I am so sorry to hear about you losing your husband. It’s never easy to be faced with a challenging situation without help and family who doesn’t understand simply makes matters worse. I’m all too familiar with that on my own. I had to teach my self to not be concerned with their “opinions”. My husband basically has to be forced to help, which is also frustrating in its own element.

    I totally agree. If I could afford one hired help it would be a maid/housekeeper hands down!!

    I think it’s hard for all of us to be productive chore wise when we are not in a lot of pain because we miss out on so much of life when we are miserable. I know you are definitely not alone. My friend has started taking a minamalism approach to her household as a sort of mental hygiene type of thing. She believes that having less stuff helps with your stress of seeing a ton of things laying around.
    Do you have help from any friends or church members yourself?

    Thank you for your comments!
    Amanda Workman (contributor & moderator)

  • Tamara
    2 years ago

    I completely understand the guilt, it is one of my hardest mental parts to overcome. I like to be clean (as I figured out when I bought my own house), but daily migraines (10 days that (hopefully) ended yesterday) make it impossible. I really have to focus myself and overdo it – I grew up that Saturday morning was cleaning time and nothing else gets done until whole house is clean – this DOES NOT work with chronic pain. Neither does the “just do 30 minutes before you go to bed”, most days it’s impossible. I focus on 10 minute spurts when I feel ok – timer set and MINIMUM 20 minutes break between – normally half show on Netflix. And sometimes by the end of the day (each break gets longer but I never increase the 10 minute cleaning time), I realize I have cleaned the kitchen and vacuumed even tho I was in pain and thought I couldn’t – points to me!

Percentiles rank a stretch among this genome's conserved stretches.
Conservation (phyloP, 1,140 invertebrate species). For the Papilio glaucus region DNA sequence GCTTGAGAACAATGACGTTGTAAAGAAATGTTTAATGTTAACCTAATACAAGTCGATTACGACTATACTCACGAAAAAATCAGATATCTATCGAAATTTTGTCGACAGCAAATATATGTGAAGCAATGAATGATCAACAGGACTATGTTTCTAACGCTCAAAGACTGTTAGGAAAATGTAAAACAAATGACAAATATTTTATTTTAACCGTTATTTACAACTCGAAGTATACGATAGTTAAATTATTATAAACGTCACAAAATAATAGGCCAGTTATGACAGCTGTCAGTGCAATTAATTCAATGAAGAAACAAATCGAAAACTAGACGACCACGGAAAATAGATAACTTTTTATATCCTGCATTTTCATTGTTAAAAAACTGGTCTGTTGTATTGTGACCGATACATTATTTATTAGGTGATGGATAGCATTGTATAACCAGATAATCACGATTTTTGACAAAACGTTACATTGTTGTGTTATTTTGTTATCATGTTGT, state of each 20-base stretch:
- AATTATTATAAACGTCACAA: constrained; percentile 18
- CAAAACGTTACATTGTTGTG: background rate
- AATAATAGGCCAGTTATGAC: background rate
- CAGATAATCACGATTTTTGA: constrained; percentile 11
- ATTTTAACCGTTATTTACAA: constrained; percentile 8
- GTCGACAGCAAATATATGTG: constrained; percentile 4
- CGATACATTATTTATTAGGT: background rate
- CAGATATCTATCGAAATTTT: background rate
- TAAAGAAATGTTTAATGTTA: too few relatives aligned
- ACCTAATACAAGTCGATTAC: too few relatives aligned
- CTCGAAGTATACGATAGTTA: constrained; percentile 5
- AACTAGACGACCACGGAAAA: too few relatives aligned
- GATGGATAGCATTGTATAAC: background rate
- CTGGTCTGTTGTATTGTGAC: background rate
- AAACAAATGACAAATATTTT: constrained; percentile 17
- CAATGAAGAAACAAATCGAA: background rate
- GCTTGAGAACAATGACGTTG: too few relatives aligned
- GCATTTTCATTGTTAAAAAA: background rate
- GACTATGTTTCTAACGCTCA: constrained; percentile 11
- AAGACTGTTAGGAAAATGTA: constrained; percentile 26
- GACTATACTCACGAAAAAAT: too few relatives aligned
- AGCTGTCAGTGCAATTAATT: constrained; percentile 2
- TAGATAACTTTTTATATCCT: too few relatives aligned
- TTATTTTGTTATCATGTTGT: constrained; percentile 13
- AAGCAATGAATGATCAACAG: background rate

My psychologist gave me a good visual. You have to fill the gas tank of your car before you can drive – right? Why would we try and be productive with “no gas in the tank?” For ourselves? You MUST complete self care first – food, hydration, activities you enjoy and THEN do some chores. So I learned mom was wrong and my body was correct as a kid. I NEEDED the time after school to watch a few cartoons or play before I could clean or do homework – even without chronic illnesses yet, I was trying to be nice to my body.